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Ultrafast Measurements and Extreme Events in Nonlinear Fiber Optics

Hosted By: Fiber Modeling and Fabrication Technical Group

30 November 2021, 10:00 - 11:00 - Eastern Daylight Time (UTC - 04:00)

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The year 2021 represents 60 years since the birth of nonlinear optics, and with continued developments in sources, materials, and waveguides, the field is more active than ever. An area of much recent interest is the study of extreme nonlinear propagation in optical fiber and fiber lasers, and experiments have revealed a rich landscape of complex interactions due to the interplay of nonlinearity, dispersion and dissipation. In the past, however, these dynamics have not been able to be measured, but new techniques have opened up the possibility to analyze a range of novel nonlinear processes, including the generation of spontaneous “rogue wave” events with analogies to giant waves on the ocean.

In this webinar hosted by the Fiber Modeling and Fabrication Technical Group, Prof. John Dudley (Université de Franche-Comté, CNRS Research Institute FEMTO-ST) will introduce the field, give an overview of the measurement techniques used, and describe how machine learning is providing new insights into these dynamics. The webinar will be of interest to all who wish to learn about this exciting area of research.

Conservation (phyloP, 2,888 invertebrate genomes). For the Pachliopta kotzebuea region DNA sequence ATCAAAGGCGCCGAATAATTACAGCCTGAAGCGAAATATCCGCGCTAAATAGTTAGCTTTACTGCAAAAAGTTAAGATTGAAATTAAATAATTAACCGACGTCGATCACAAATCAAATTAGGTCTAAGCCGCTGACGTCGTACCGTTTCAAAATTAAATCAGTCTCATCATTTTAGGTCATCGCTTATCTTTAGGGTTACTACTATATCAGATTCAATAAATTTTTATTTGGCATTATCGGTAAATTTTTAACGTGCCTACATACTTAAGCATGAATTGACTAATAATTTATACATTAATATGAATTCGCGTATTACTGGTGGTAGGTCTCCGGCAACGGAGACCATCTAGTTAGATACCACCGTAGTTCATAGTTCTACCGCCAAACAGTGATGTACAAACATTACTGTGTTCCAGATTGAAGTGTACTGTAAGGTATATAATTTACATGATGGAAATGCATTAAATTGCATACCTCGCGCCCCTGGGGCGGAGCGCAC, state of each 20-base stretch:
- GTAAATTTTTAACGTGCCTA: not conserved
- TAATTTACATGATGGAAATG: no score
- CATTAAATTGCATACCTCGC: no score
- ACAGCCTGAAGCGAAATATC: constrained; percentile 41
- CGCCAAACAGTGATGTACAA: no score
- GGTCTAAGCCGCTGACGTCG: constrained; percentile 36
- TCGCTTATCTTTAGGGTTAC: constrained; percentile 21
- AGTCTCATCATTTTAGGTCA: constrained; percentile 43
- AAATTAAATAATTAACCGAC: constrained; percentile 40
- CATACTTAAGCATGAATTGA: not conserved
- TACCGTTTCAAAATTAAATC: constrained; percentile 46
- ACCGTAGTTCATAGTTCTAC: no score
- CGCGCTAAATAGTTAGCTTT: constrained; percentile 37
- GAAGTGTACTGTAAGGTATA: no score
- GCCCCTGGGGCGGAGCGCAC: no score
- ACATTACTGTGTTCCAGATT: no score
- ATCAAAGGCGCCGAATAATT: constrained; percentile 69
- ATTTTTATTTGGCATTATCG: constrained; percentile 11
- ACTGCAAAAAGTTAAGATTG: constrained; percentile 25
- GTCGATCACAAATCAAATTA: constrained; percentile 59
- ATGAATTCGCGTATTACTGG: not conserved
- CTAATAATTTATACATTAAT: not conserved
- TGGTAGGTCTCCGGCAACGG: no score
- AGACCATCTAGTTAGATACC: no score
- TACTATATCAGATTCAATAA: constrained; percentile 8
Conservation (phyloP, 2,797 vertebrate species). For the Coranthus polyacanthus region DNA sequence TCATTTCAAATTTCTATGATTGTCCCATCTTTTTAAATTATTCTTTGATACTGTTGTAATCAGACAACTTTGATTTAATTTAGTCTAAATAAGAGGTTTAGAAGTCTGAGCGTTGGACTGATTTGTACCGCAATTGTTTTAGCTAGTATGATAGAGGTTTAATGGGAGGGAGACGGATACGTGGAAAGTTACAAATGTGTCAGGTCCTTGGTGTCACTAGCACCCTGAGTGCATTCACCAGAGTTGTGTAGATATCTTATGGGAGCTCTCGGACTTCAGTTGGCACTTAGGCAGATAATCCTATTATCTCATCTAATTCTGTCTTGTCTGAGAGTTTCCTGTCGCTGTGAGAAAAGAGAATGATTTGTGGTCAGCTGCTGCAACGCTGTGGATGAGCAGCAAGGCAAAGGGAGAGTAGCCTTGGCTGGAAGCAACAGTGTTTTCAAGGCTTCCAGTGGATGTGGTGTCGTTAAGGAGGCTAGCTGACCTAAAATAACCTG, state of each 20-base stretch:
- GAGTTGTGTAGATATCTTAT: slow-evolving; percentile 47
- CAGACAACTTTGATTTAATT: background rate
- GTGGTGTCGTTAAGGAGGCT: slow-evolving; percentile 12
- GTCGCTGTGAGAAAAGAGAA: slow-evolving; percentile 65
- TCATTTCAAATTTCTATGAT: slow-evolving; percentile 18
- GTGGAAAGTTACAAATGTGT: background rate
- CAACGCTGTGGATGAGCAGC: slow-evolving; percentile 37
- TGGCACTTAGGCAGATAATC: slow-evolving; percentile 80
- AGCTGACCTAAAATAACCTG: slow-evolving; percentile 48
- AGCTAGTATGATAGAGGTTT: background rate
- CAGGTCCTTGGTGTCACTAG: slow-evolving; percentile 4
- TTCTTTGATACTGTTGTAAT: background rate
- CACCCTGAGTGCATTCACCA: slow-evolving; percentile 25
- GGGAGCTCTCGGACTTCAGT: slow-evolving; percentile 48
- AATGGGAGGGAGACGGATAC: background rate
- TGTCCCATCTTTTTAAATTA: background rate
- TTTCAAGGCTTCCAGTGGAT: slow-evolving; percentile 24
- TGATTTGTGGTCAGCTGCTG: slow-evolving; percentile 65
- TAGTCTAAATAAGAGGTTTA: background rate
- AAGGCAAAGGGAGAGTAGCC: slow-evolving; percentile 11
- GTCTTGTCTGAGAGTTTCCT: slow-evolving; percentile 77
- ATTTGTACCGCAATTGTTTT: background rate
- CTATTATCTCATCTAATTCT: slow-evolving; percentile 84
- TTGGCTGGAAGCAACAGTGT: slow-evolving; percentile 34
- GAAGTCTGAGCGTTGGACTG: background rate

Subject Matter Level: Intermediate - Assumes basic knowledge of the topic

What You Will Learn:

  • Overview of advanced real-time measurement techniques in ultrafast optics
  • A perspective on machine learning in ultrafast optics
  • A review of instabilities in modelocked fiber lasers

Who Should Attend:

  • Anyone interested in optical fiber technology, non-linear fiber optics, and machine learning in photonics


About the Presenter: John Dudley, Université de Franche-Comté, CNRS Research Institute FEMTO-ST

John Dudley is Professor of Physics at the CNRS Research Institute FEMTO-ST in Besancon, France. His research covers broad areas of optical science and he has published over 500 contributions in journals & conference proceedings and delivered over 120 invited talks at major conferences. He has won numerous awards and fellowships, including the Médaille d'Argent of the national French research agency CNRS and awards from learned societies SPIE, OSA, and IOP, as well as four Honorary Degrees. In 2009, he initiated and Chaired the International Year of Light & Light-based Technologies 2015 and he currently chairs the follow-up International Day of Light. He was awarded the Harold E. Edgerton Award of SPIE for 2019, and the OSA R. W. Wood Prize for 2020, recognizing his contributions to ultrashort pulse measurements, nonlinear fibre optics, and supercontinuum generation.